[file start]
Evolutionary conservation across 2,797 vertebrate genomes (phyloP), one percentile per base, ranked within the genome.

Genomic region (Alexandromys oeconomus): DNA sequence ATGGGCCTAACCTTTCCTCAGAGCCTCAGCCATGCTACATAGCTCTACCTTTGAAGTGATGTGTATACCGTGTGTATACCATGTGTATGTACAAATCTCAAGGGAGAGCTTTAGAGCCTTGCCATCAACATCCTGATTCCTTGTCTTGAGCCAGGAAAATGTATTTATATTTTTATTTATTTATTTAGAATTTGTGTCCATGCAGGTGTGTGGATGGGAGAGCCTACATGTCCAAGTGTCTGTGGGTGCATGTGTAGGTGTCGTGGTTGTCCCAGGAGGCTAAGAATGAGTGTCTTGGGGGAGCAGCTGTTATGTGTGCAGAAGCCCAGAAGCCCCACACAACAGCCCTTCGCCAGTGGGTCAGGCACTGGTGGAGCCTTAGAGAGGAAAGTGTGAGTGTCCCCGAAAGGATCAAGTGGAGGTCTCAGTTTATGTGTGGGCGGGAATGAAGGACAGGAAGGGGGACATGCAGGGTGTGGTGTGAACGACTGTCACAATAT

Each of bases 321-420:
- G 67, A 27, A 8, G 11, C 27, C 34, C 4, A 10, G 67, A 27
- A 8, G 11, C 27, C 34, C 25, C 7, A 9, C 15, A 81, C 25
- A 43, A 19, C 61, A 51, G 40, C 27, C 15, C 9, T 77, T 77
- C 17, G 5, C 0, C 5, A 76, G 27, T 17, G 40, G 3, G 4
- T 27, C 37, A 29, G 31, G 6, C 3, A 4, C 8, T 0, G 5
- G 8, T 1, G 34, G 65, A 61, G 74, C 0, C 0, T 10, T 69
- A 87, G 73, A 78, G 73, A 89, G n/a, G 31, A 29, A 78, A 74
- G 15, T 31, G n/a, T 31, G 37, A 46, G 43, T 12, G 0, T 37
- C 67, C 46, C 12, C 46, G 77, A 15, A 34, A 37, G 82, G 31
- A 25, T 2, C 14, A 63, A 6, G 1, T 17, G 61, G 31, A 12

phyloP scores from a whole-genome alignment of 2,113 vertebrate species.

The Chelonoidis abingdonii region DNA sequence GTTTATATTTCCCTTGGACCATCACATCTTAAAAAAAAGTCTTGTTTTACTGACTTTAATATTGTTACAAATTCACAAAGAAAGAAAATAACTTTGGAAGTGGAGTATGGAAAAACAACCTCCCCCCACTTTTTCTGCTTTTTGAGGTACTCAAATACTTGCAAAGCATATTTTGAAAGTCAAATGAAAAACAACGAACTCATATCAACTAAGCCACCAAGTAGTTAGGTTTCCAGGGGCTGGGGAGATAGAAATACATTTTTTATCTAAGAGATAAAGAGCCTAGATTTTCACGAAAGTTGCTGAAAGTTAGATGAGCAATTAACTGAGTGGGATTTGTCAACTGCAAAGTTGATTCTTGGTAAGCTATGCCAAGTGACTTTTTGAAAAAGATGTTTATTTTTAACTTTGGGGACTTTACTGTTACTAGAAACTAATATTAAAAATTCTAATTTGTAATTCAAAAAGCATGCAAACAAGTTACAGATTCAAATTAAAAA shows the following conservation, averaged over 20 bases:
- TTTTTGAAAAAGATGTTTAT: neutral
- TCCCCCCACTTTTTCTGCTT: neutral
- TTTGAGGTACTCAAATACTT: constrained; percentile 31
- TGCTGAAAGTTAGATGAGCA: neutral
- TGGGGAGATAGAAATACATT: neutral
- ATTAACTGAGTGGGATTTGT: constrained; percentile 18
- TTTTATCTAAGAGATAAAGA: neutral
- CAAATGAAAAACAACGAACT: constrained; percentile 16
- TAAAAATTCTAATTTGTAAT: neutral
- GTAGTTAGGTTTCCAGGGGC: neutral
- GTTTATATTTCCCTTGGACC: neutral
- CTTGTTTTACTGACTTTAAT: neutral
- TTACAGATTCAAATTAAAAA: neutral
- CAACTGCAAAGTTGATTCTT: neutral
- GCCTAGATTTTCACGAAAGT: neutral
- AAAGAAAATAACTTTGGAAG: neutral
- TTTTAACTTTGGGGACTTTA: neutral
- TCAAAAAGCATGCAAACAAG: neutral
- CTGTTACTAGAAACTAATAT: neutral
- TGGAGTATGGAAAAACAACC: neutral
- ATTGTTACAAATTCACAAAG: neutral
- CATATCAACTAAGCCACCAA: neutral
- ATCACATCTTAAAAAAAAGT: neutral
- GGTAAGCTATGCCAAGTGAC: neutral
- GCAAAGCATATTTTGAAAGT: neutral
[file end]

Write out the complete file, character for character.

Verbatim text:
Evolutionary conservation across 2,797 vertebrate genomes (phyloP), one percentile per base, ranked within the genome.

Genomic region (Alexandromys oeconomus): DNA sequence ATGGGCCTAACCTTTCCTCAGAGCCTCAGCCATGCTACATAGCTCTACCTTTGAAGTGATGTGTATACCGTGTGTATACCATGTGTATGTACAAATCTCAAGGGAGAGCTTTAGAGCCTTGCCATCAACATCCTGATTCCTTGTCTTGAGCCAGGAAAATGTATTTATATTTTTATTTATTTATTTAGAATTTGTGTCCATGCAGGTGTGTGGATGGGAGAGCCTACATGTCCAAGTGTCTGTGGGTGCATGTGTAGGTGTCGTGGTTGTCCCAGGAGGCTAAGAATGAGTGTCTTGGGGGAGCAGCTGTTATGTGTGCAGAAGCCCAGAAGCCCCACACAACAGCCCTTCGCCAGTGGGTCAGGCACTGGTGGAGCCTTAGAGAGGAAAGTGTGAGTGTCCCCGAAAGGATCAAGTGGAGGTCTCAGTTTATGTGTGGGCGGGAATGAAGGACAGGAAGGGGGACATGCAGGGTGTGGTGTGAACGACTGTCACAATAT

Each of bases 321-420:
- G 67, A 27, A 8, G 11, C 27, C 34, C 4, A 10, G 67, A 27
- A 8, G 11, C 27, C 34, C 25, C 7, A 9, C 15, A 81, C 25
- A 43, A 19, C 61, A 51, G 40, C 27, C 15, C 9, T 77, T 77
- C 17, G 5, C 0, C 5, A 76, G 27, T 17, G 40, G 3, G 4
- T 27, C 37, A 29, G 31, G 6, C 3, A 4, C 8, T 0, G 5
- G 8, T 1, G 34, G 65, A 61, G 74, C 0, C 0, T 10, T 69
- A 87, G 73, A 78, G 73, A 89, G n/a, G 31, A 29, A 78, A 74
- G 15, T 31, G n/a, T 31, G 37, A 46, G 43, T 12, G 0, T 37
- C 67, C 46, C 12, C 46, G 77, A 15, A 34, A 37, G 82, G 31
- A 25, T 2, C 14, A 63, A 6, G 1, T 17, G 61, G 31, A 12

phyloP scores from a whole-genome alignment of 2,113 vertebrate species.

The Chelonoidis abingdonii region DNA sequence GTTTATATTTCCCTTGGACCATCACATCTTAAAAAAAAGTCTTGTTTTACTGACTTTAATATTGTTACAAATTCACAAAGAAAGAAAATAACTTTGGAAGTGGAGTATGGAAAAACAACCTCCCCCCACTTTTTCTGCTTTTTGAGGTACTCAAATACTTGCAAAGCATATTTTGAAAGTCAAATGAAAAACAACGAACTCATATCAACTAAGCCACCAAGTAGTTAGGTTTCCAGGGGCTGGGGAGATAGAAATACATTTTTTATCTAAGAGATAAAGAGCCTAGATTTTCACGAAAGTTGCTGAAAGTTAGATGAGCAATTAACTGAGTGGGATTTGTCAACTGCAAAGTTGATTCTTGGTAAGCTATGCCAAGTGACTTTTTGAAAAAGATGTTTATTTTTAACTTTGGGGACTTTACTGTTACTAGAAACTAATATTAAAAATTCTAATTTGTAATTCAAAAAGCATGCAAACAAGTTACAGATTCAAATTAAAAA shows the following conservation, averaged over 20 bases:
- TTTTTGAAAAAGATGTTTAT: neutral
- TCCCCCCACTTTTTCTGCTT: neutral
- TTTGAGGTACTCAAATACTT: constrained; percentile 31
- TGCTGAAAGTTAGATGAGCA: neutral
- TGGGGAGATAGAAATACATT: neutral
- ATTAACTGAGTGGGATTTGT: constrained; percentile 18
- TTTTATCTAAGAGATAAAGA: neutral
- CAAATGAAAAACAACGAACT: constrained; percentile 16
- TAAAAATTCTAATTTGTAAT: neutral
- GTAGTTAGGTTTCCAGGGGC: neutral
- GTTTATATTTCCCTTGGACC: neutral
- CTTGTTTTACTGACTTTAAT: neutral
- TTACAGATTCAAATTAAAAA: neutral
- CAACTGCAAAGTTGATTCTT: neutral
- GCCTAGATTTTCACGAAAGT: neutral
- AAAGAAAATAACTTTGGAAG: neutral
- TTTTAACTTTGGGGACTTTA: neutral
- TCAAAAAGCATGCAAACAAG: neutral
- CTGTTACTAGAAACTAATAT: neutral
- TGGAGTATGGAAAAACAACC: neutral
- ATTGTTACAAATTCACAAAG: neutral
- CATATCAACTAAGCCACCAA: neutral
- ATCACATCTTAAAAAAAAGT: neutral
- GGTAAGCTATGCCAAGTGAC: neutral
- GCAAAGCATATTTTGAAAGT: neutral